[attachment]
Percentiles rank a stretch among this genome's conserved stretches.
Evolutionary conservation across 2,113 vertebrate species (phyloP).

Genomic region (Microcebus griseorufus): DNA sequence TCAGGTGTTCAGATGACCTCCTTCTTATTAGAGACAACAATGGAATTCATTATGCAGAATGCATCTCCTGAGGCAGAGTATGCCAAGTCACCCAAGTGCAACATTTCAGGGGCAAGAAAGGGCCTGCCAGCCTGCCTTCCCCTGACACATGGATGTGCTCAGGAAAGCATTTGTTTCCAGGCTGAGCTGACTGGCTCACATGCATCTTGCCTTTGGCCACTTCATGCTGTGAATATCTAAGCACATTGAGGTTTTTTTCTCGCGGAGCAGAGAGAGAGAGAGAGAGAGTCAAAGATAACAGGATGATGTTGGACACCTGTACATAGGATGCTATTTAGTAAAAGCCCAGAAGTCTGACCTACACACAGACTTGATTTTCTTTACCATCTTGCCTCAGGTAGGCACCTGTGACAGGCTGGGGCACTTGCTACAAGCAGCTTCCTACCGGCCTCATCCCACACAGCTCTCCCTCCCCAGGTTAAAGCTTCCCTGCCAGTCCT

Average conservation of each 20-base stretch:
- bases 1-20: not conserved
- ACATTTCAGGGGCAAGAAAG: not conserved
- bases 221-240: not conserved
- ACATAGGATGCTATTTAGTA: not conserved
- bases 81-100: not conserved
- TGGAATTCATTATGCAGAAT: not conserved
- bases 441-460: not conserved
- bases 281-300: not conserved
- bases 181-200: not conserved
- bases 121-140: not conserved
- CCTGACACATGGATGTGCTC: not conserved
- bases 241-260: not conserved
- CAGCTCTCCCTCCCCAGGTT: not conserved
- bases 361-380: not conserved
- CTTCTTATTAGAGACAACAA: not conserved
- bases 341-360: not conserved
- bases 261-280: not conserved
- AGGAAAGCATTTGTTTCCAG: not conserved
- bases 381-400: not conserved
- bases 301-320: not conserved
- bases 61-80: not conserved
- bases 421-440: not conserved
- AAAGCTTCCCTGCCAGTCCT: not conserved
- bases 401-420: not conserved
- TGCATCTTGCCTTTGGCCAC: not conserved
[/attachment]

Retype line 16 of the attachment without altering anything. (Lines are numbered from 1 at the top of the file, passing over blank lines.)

- bases 241-260: not conserved